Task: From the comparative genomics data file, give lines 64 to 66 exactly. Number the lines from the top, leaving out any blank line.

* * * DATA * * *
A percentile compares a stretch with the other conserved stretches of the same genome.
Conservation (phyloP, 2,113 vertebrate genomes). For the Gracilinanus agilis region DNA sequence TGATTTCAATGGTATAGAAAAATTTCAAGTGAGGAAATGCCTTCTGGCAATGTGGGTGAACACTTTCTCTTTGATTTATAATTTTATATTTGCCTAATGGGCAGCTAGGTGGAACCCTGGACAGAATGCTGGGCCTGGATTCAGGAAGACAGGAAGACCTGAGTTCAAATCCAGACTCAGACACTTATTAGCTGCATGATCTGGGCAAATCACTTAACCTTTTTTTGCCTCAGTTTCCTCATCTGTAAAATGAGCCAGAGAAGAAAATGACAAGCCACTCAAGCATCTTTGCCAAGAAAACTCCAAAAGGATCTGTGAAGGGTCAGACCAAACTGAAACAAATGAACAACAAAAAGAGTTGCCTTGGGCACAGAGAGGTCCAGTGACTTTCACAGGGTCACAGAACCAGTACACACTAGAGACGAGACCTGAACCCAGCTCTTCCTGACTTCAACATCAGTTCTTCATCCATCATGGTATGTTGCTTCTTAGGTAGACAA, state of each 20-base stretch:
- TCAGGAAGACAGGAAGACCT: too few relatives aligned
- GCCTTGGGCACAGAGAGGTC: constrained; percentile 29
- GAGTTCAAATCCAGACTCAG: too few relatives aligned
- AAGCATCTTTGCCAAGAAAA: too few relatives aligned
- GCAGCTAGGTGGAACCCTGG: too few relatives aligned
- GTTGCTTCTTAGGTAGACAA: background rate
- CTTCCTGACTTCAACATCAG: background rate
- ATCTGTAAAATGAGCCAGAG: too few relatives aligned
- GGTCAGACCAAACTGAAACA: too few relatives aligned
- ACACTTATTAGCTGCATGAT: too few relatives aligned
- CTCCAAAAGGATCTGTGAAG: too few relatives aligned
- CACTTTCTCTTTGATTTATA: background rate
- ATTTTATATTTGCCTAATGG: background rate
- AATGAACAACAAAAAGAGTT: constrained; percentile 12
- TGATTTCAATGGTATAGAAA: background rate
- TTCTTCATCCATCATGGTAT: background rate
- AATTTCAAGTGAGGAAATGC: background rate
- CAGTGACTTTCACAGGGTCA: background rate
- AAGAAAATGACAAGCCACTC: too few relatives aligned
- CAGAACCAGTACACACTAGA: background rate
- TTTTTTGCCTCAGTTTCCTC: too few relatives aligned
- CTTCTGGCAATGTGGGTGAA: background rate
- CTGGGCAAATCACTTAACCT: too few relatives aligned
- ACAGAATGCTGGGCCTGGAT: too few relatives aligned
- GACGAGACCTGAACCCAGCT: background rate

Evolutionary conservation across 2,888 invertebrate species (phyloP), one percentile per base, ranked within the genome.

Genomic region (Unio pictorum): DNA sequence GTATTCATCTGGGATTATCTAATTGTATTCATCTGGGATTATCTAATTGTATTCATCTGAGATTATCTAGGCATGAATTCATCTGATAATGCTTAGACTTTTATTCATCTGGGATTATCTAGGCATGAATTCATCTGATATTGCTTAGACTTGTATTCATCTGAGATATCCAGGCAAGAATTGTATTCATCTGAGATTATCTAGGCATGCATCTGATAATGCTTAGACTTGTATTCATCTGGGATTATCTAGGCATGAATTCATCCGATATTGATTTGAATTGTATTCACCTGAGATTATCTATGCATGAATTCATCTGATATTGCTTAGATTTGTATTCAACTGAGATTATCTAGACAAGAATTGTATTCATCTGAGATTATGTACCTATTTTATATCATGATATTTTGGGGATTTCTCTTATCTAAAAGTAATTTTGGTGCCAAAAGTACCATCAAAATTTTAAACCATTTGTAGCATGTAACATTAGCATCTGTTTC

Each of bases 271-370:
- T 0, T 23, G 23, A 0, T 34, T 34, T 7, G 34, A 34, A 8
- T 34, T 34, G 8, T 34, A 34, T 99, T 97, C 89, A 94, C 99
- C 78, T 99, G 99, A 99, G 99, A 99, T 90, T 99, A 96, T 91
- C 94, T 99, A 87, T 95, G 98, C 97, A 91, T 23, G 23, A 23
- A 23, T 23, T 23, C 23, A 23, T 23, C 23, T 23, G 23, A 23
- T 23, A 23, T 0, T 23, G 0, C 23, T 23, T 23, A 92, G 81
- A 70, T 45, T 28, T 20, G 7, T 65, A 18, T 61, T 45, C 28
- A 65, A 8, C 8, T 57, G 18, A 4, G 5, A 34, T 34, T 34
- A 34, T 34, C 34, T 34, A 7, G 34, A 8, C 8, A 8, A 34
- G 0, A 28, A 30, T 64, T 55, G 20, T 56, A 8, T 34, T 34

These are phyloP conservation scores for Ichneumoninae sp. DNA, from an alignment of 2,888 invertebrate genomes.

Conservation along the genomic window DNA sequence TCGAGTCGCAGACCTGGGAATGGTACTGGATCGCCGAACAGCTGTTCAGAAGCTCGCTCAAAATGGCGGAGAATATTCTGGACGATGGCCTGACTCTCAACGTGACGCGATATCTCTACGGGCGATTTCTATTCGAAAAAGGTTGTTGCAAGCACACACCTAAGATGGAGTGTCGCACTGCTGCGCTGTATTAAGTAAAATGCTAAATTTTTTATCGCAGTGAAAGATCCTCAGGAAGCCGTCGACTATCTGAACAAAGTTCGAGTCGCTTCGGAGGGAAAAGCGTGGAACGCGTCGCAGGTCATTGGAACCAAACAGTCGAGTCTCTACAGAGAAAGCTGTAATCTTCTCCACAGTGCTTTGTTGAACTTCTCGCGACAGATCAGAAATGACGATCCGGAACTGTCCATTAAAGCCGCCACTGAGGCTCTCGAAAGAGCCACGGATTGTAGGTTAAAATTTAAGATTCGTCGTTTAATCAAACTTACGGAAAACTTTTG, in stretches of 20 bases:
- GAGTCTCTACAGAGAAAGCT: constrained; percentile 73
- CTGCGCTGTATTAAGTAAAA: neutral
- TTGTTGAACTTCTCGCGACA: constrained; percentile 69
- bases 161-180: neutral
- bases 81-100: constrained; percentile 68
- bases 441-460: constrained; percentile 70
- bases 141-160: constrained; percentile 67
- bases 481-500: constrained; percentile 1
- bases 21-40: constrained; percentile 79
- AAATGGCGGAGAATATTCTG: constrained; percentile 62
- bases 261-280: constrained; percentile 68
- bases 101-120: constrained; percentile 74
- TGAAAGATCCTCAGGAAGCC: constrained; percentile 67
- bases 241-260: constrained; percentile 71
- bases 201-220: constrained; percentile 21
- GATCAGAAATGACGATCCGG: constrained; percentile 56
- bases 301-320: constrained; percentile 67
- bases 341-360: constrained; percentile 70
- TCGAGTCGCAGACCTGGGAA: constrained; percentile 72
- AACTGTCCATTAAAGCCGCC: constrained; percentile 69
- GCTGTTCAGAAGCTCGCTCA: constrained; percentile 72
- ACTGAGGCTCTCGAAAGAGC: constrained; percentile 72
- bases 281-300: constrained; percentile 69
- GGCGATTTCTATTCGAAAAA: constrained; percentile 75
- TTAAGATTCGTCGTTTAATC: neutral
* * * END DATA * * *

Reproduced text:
- ACTGAGGCTCTCGAAAGAGC: constrained; percentile 72
- bases 281-300: constrained; percentile 69
- GGCGATTTCTATTCGAAAAA: constrained; percentile 75